A recent blizzard of liberal columns has framed the debate over American Islam as if it were no more than the most recent stage in the glorious history of our religious tolerance. This phrasing of the question has the (presumably intentional) effect of marginalizing doubts and of lumping any doubters with the anti-Catholic Know-Nothings, the anti-Semites, and other bigots and shellbacks. So I pause to take part in a thought experiment, and to ask myself: Am I in favor of the untrammeled "free exercise of religion"?
No, I am not. Take an example close at hand, the absurdly named Church of Jesus Christ of Latter-day Saints. More usually known as the Mormon church, it can boast Glenn Beck as one of its recruits. He has recently won much cheap publicity for scheduling a rally on the anniversary of Martin Luther King Jr.'s March on Washington. But on the day on which the original rally occurred in 1963, the Mormon church had not yet gotten around to recognizing black people as fully human or as eligible for full membership. (Its leadership subsequently underwent a "revelation" allowing a change on this point, but not until after the passage of the Civil Rights Act.) This opportunism closely shadowed an earlier adjustment of Mormon dogma, abandoning its historic and violent attachment to polygamy. Without that doctrinal change, the state of Utah was firmly told that it could not be part of the Union. More recently, Gov. Mitt Romney had to assure voters that he did not regard the prophet, or head of the Mormon church, as having ultimate moral and spiritual authority on all matters. Nothing, he swore, could override the U.S. Constitution. Thus, to the extent that we view latter-day saints as acceptable, and agree to overlook their other quaint and weird beliefs, it is to the extent that we have decidedly limited them in the free exercise of their religion.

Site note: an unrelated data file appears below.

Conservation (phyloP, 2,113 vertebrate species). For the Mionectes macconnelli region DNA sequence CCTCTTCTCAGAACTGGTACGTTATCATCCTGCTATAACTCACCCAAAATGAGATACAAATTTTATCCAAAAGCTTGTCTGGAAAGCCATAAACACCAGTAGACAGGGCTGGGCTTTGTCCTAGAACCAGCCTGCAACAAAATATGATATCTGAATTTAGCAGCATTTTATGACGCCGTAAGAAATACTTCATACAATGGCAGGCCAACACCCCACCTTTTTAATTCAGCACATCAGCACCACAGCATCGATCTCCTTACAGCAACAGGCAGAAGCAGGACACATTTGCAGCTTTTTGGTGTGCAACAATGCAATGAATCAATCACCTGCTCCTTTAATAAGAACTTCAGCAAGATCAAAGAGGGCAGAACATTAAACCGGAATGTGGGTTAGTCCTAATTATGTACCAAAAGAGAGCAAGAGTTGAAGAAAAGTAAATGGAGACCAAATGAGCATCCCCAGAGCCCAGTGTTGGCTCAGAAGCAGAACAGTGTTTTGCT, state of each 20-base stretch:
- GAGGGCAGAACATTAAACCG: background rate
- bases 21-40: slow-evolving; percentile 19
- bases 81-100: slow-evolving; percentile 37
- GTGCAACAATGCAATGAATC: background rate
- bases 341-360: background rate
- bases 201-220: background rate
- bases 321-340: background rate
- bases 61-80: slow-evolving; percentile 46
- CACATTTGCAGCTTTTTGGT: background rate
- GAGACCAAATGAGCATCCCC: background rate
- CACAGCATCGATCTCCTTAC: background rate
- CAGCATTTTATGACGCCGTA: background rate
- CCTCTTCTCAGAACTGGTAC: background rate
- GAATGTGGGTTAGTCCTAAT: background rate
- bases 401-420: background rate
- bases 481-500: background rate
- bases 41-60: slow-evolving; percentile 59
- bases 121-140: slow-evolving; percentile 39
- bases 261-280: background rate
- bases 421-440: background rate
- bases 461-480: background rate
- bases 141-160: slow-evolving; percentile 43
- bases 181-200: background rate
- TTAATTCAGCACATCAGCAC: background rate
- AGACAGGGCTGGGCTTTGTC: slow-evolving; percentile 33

One could cite some other examples, such as those Christian sects that disapprove of the practice of medicine. Their adult members are generally allowed to die while uttering religious incantations and waving away the physician, but, in many states, if they apply this faith to their children—a crucial element in the "free exercise" of religion—they can be taken straight to court. Not only that, they can find themselves subject to general disapproval and condemnation.
It was probably the latter consideration that helped impel the majority of American Orthodox Jews to give up the practice of metzitzah b'peh, a radical form of male circumcision that is topped off, if you will forgive the expression, by the sucking of the infant's penis by the rabbi or mohel so as to remove any remaining blood or debris. A few tiny sects still cling to this disgusting ritual, which in New York a few years ago led to a small but deadly outbreak of herpes among recently circumcised babies. On that occasion, despite calls for a ban on the practice from many Jewish doctors, the vastly overrated Mayor Michael Bloomberg chose an election year to say that such "free exercise" should not be interfered with.